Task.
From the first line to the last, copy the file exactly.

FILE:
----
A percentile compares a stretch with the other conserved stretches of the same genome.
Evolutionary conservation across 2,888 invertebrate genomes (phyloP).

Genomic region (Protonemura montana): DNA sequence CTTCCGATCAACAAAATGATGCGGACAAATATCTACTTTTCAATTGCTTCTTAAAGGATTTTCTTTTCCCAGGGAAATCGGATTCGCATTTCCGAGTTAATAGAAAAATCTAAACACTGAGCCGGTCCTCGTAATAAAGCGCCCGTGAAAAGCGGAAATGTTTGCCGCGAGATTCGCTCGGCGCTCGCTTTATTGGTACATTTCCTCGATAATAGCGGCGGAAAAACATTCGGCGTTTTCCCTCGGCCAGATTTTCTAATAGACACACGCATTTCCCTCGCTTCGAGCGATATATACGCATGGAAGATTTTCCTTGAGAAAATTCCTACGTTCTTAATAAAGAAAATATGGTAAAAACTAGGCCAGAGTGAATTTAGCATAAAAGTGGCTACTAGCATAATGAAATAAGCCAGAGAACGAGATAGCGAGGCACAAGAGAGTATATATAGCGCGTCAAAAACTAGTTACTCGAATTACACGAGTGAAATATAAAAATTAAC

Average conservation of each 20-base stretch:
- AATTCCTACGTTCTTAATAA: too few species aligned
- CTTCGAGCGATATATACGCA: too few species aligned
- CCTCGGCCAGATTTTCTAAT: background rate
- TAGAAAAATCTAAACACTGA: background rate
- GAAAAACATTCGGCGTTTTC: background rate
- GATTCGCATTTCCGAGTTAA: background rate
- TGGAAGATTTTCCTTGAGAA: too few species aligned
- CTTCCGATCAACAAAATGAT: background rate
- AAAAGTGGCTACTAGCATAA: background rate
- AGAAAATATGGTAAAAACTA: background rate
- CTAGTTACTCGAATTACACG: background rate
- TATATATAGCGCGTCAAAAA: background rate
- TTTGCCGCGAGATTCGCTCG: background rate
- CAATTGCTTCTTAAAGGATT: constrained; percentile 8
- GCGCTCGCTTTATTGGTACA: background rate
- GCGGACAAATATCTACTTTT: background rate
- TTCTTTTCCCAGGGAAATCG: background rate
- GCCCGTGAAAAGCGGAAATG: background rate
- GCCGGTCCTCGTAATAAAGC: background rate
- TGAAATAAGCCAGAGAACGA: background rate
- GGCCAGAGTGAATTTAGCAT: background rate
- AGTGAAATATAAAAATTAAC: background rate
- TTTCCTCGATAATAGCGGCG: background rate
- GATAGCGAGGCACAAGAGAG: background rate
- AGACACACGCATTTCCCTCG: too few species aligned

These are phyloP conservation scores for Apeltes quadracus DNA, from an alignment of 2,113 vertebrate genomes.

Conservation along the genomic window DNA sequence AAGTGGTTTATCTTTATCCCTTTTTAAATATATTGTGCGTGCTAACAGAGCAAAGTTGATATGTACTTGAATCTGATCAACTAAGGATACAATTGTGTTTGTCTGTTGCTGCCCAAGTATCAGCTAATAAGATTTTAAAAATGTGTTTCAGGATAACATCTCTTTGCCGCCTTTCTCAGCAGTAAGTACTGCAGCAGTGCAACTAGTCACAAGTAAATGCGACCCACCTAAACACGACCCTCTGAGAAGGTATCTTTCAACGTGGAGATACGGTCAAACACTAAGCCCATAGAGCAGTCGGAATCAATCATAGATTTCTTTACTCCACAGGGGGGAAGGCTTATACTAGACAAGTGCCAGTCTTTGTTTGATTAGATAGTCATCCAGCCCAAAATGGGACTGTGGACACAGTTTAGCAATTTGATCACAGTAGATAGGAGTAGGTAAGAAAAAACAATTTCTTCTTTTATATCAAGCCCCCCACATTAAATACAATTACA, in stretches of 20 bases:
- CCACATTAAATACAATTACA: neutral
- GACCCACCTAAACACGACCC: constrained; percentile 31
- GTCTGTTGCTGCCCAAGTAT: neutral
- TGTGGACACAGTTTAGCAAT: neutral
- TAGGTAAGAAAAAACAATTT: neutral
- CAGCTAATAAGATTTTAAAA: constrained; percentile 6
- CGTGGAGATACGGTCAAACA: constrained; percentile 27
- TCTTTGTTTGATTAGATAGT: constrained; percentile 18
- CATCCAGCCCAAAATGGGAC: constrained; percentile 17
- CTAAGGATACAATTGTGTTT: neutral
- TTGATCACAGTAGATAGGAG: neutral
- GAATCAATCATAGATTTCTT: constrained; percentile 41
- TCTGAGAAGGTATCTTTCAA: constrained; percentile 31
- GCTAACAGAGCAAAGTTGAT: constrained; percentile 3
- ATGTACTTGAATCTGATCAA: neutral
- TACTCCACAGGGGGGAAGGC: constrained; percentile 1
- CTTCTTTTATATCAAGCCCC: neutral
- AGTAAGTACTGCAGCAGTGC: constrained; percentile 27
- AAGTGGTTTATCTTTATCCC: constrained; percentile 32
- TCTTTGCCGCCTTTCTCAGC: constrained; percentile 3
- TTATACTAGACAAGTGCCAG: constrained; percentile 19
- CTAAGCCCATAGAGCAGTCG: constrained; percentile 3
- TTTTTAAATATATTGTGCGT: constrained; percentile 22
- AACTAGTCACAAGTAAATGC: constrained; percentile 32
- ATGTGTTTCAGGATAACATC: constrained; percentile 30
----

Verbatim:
A percentile compares a stretch with the other conserved stretches of the same genome.
Evolutionary conservation across 2,888 invertebrate genomes (phyloP).

Genomic region (Protonemura montana): DNA sequence CTTCCGATCAACAAAATGATGCGGACAAATATCTACTTTTCAATTGCTTCTTAAAGGATTTTCTTTTCCCAGGGAAATCGGATTCGCATTTCCGAGTTAATAGAAAAATCTAAACACTGAGCCGGTCCTCGTAATAAAGCGCCCGTGAAAAGCGGAAATGTTTGCCGCGAGATTCGCTCGGCGCTCGCTTTATTGGTACATTTCCTCGATAATAGCGGCGGAAAAACATTCGGCGTTTTCCCTCGGCCAGATTTTCTAATAGACACACGCATTTCCCTCGCTTCGAGCGATATATACGCATGGAAGATTTTCCTTGAGAAAATTCCTACGTTCTTAATAAAGAAAATATGGTAAAAACTAGGCCAGAGTGAATTTAGCATAAAAGTGGCTACTAGCATAATGAAATAAGCCAGAGAACGAGATAGCGAGGCACAAGAGAGTATATATAGCGCGTCAAAAACTAGTTACTCGAATTACACGAGTGAAATATAAAAATTAAC

Average conservation of each 20-base stretch:
- AATTCCTACGTTCTTAATAA: too few species aligned
- CTTCGAGCGATATATACGCA: too few species aligned
- CCTCGGCCAGATTTTCTAAT: background rate
- TAGAAAAATCTAAACACTGA: background rate
- GAAAAACATTCGGCGTTTTC: background rate
- GATTCGCATTTCCGAGTTAA: background rate
- TGGAAGATTTTCCTTGAGAA: too few species aligned
- CTTCCGATCAACAAAATGAT: background rate
- AAAAGTGGCTACTAGCATAA: background rate
- AGAAAATATGGTAAAAACTA: background rate
- CTAGTTACTCGAATTACACG: background rate
- TATATATAGCGCGTCAAAAA: background rate
- TTTGCCGCGAGATTCGCTCG: background rate
- CAATTGCTTCTTAAAGGATT: constrained; percentile 8
- GCGCTCGCTTTATTGGTACA: background rate
- GCGGACAAATATCTACTTTT: background rate
- TTCTTTTCCCAGGGAAATCG: background rate
- GCCCGTGAAAAGCGGAAATG: background rate
- GCCGGTCCTCGTAATAAAGC: background rate
- TGAAATAAGCCAGAGAACGA: background rate
- GGCCAGAGTGAATTTAGCAT: background rate
- AGTGAAATATAAAAATTAAC: background rate
- TTTCCTCGATAATAGCGGCG: background rate
- GATAGCGAGGCACAAGAGAG: background rate
- AGACACACGCATTTCCCTCG: too few species aligned

These are phyloP conservation scores for Apeltes quadracus DNA, from an alignment of 2,113 vertebrate genomes.

Conservation along the genomic window DNA sequence AAGTGGTTTATCTTTATCCCTTTTTAAATATATTGTGCGTGCTAACAGAGCAAAGTTGATATGTACTTGAATCTGATCAACTAAGGATACAATTGTGTTTGTCTGTTGCTGCCCAAGTATCAGCTAATAAGATTTTAAAAATGTGTTTCAGGATAACATCTCTTTGCCGCCTTTCTCAGCAGTAAGTACTGCAGCAGTGCAACTAGTCACAAGTAAATGCGACCCACCTAAACACGACCCTCTGAGAAGGTATCTTTCAACGTGGAGATACGGTCAAACACTAAGCCCATAGAGCAGTCGGAATCAATCATAGATTTCTTTACTCCACAGGGGGGAAGGCTTATACTAGACAAGTGCCAGTCTTTGTTTGATTAGATAGTCATCCAGCCCAAAATGGGACTGTGGACACAGTTTAGCAATTTGATCACAGTAGATAGGAGTAGGTAAGAAAAAACAATTTCTTCTTTTATATCAAGCCCCCCACATTAAATACAATTACA, in stretches of 20 bases:
- CCACATTAAATACAATTACA: neutral
- GACCCACCTAAACACGACCC: constrained; percentile 31
- GTCTGTTGCTGCCCAAGTAT: neutral
- TGTGGACACAGTTTAGCAAT: neutral
- TAGGTAAGAAAAAACAATTT: neutral
- CAGCTAATAAGATTTTAAAA: constrained; percentile 6
- CGTGGAGATACGGTCAAACA: constrained; percentile 27
- TCTTTGTTTGATTAGATAGT: constrained; percentile 18
- CATCCAGCCCAAAATGGGAC: constrained; percentile 17
- CTAAGGATACAATTGTGTTT: neutral
- TTGATCACAGTAGATAGGAG: neutral
- GAATCAATCATAGATTTCTT: constrained; percentile 41
- TCTGAGAAGGTATCTTTCAA: constrained; percentile 31
- GCTAACAGAGCAAAGTTGAT: constrained; percentile 3
- ATGTACTTGAATCTGATCAA: neutral
- TACTCCACAGGGGGGAAGGC: constrained; percentile 1
- CTTCTTTTATATCAAGCCCC: neutral
- AGTAAGTACTGCAGCAGTGC: constrained; percentile 27
- AAGTGGTTTATCTTTATCCC: constrained; percentile 32
- TCTTTGCCGCCTTTCTCAGC: constrained; percentile 3
- TTATACTAGACAAGTGCCAG: constrained; percentile 19
- CTAAGCCCATAGAGCAGTCG: constrained; percentile 3
- TTTTTAAATATATTGTGCGT: constrained; percentile 22
- AACTAGTCACAAGTAAATGC: constrained; percentile 32
- ATGTGTTTCAGGATAACATC: constrained; percentile 30